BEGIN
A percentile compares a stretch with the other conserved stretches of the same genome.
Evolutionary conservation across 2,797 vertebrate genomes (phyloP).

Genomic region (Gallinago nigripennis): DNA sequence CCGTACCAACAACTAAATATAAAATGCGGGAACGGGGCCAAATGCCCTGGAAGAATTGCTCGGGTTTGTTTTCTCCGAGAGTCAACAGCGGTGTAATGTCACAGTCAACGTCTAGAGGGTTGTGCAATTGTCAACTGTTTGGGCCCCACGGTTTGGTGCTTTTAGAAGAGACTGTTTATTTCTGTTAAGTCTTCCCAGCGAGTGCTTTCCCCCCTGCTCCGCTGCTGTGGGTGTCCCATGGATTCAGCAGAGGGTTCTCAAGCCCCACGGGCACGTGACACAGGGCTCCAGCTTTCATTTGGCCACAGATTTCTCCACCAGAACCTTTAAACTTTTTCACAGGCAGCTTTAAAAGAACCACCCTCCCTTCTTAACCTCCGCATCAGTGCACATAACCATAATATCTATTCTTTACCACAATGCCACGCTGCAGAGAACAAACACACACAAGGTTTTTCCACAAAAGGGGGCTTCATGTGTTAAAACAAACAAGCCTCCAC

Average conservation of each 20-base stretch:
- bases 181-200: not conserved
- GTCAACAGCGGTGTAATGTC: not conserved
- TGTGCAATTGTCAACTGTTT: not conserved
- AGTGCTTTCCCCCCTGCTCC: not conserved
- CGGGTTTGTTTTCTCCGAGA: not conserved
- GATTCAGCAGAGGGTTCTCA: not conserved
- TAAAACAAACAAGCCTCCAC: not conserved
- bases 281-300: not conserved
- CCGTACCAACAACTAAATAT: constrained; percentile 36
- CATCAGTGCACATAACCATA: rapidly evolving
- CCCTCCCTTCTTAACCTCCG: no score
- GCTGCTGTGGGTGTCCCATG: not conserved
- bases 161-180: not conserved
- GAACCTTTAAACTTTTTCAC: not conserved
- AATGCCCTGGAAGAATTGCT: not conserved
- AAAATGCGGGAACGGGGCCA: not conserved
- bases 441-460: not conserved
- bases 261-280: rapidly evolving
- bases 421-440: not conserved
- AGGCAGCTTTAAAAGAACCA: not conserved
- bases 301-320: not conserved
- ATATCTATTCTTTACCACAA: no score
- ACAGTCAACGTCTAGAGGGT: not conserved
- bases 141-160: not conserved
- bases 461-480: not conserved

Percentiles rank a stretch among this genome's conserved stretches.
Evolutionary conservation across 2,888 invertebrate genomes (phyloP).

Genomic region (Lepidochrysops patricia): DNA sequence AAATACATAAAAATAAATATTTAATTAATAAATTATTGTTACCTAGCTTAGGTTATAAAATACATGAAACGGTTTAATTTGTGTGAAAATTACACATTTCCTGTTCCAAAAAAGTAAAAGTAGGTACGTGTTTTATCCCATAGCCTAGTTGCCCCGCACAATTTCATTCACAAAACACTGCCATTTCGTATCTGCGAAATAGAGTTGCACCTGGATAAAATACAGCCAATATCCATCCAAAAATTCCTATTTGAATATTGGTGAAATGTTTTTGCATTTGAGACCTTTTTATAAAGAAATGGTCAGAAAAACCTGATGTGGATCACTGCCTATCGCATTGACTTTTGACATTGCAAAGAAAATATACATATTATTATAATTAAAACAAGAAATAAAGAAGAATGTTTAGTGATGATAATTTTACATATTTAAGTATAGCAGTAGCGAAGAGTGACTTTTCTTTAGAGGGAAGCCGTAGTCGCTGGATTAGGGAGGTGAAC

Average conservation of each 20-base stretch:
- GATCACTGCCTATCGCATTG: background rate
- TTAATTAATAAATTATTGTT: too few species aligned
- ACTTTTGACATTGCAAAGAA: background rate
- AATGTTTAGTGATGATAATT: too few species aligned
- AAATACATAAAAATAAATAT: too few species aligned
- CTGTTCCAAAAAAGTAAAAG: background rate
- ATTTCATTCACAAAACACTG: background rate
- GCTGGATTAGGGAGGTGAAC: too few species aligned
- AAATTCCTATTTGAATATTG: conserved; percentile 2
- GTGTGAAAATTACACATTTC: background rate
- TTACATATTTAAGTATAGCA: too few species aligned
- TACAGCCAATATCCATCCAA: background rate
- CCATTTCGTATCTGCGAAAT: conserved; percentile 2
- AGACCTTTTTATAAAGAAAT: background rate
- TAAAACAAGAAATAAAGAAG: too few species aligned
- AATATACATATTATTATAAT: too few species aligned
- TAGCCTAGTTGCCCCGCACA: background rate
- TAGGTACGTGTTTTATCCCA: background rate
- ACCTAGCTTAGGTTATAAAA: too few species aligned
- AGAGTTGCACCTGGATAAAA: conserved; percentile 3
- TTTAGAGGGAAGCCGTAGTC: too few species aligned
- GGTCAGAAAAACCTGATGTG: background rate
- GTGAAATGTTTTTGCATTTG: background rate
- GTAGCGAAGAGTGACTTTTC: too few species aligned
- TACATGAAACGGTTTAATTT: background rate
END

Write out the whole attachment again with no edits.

A percentile compares a stretch with the other conserved stretches of the same genome.
Evolutionary conservation across 2,797 vertebrate genomes (phyloP).

Genomic region (Gallinago nigripennis): DNA sequence CCGTACCAACAACTAAATATAAAATGCGGGAACGGGGCCAAATGCCCTGGAAGAATTGCTCGGGTTTGTTTTCTCCGAGAGTCAACAGCGGTGTAATGTCACAGTCAACGTCTAGAGGGTTGTGCAATTGTCAACTGTTTGGGCCCCACGGTTTGGTGCTTTTAGAAGAGACTGTTTATTTCTGTTAAGTCTTCCCAGCGAGTGCTTTCCCCCCTGCTCCGCTGCTGTGGGTGTCCCATGGATTCAGCAGAGGGTTCTCAAGCCCCACGGGCACGTGACACAGGGCTCCAGCTTTCATTTGGCCACAGATTTCTCCACCAGAACCTTTAAACTTTTTCACAGGCAGCTTTAAAAGAACCACCCTCCCTTCTTAACCTCCGCATCAGTGCACATAACCATAATATCTATTCTTTACCACAATGCCACGCTGCAGAGAACAAACACACACAAGGTTTTTCCACAAAAGGGGGCTTCATGTGTTAAAACAAACAAGCCTCCAC

Average conservation of each 20-base stretch:
- bases 181-200: not conserved
- GTCAACAGCGGTGTAATGTC: not conserved
- TGTGCAATTGTCAACTGTTT: not conserved
- AGTGCTTTCCCCCCTGCTCC: not conserved
- CGGGTTTGTTTTCTCCGAGA: not conserved
- GATTCAGCAGAGGGTTCTCA: not conserved
- TAAAACAAACAAGCCTCCAC: not conserved
- bases 281-300: not conserved
- CCGTACCAACAACTAAATAT: constrained; percentile 36
- CATCAGTGCACATAACCATA: rapidly evolving
- CCCTCCCTTCTTAACCTCCG: no score
- GCTGCTGTGGGTGTCCCATG: not conserved
- bases 161-180: not conserved
- GAACCTTTAAACTTTTTCAC: not conserved
- AATGCCCTGGAAGAATTGCT: not conserved
- AAAATGCGGGAACGGGGCCA: not conserved
- bases 441-460: not conserved
- bases 261-280: rapidly evolving
- bases 421-440: not conserved
- AGGCAGCTTTAAAAGAACCA: not conserved
- bases 301-320: not conserved
- ATATCTATTCTTTACCACAA: no score
- ACAGTCAACGTCTAGAGGGT: not conserved
- bases 141-160: not conserved
- bases 461-480: not conserved

Percentiles rank a stretch among this genome's conserved stretches.
Evolutionary conservation across 2,888 invertebrate genomes (phyloP).

Genomic region (Lepidochrysops patricia): DNA sequence AAATACATAAAAATAAATATTTAATTAATAAATTATTGTTACCTAGCTTAGGTTATAAAATACATGAAACGGTTTAATTTGTGTGAAAATTACACATTTCCTGTTCCAAAAAAGTAAAAGTAGGTACGTGTTTTATCCCATAGCCTAGTTGCCCCGCACAATTTCATTCACAAAACACTGCCATTTCGTATCTGCGAAATAGAGTTGCACCTGGATAAAATACAGCCAATATCCATCCAAAAATTCCTATTTGAATATTGGTGAAATGTTTTTGCATTTGAGACCTTTTTATAAAGAAATGGTCAGAAAAACCTGATGTGGATCACTGCCTATCGCATTGACTTTTGACATTGCAAAGAAAATATACATATTATTATAATTAAAACAAGAAATAAAGAAGAATGTTTAGTGATGATAATTTTACATATTTAAGTATAGCAGTAGCGAAGAGTGACTTTTCTTTAGAGGGAAGCCGTAGTCGCTGGATTAGGGAGGTGAAC

Average conservation of each 20-base stretch:
- GATCACTGCCTATCGCATTG: background rate
- TTAATTAATAAATTATTGTT: too few species aligned
- ACTTTTGACATTGCAAAGAA: background rate
- AATGTTTAGTGATGATAATT: too few species aligned
- AAATACATAAAAATAAATAT: too few species aligned
- CTGTTCCAAAAAAGTAAAAG: background rate
- ATTTCATTCACAAAACACTG: background rate
- GCTGGATTAGGGAGGTGAAC: too few species aligned
- AAATTCCTATTTGAATATTG: conserved; percentile 2
- GTGTGAAAATTACACATTTC: background rate
- TTACATATTTAAGTATAGCA: too few species aligned
- TACAGCCAATATCCATCCAA: background rate
- CCATTTCGTATCTGCGAAAT: conserved; percentile 2
- AGACCTTTTTATAAAGAAAT: background rate
- TAAAACAAGAAATAAAGAAG: too few species aligned
- AATATACATATTATTATAAT: too few species aligned
- TAGCCTAGTTGCCCCGCACA: background rate
- TAGGTACGTGTTTTATCCCA: background rate
- ACCTAGCTTAGGTTATAAAA: too few species aligned
- AGAGTTGCACCTGGATAAAA: conserved; percentile 3
- TTTAGAGGGAAGCCGTAGTC: too few species aligned
- GGTCAGAAAAACCTGATGTG: background rate
- GTGAAATGTTTTTGCATTTG: background rate
- GTAGCGAAGAGTGACTTTTC: too few species aligned
- TACATGAAACGGTTTAATTT: background rate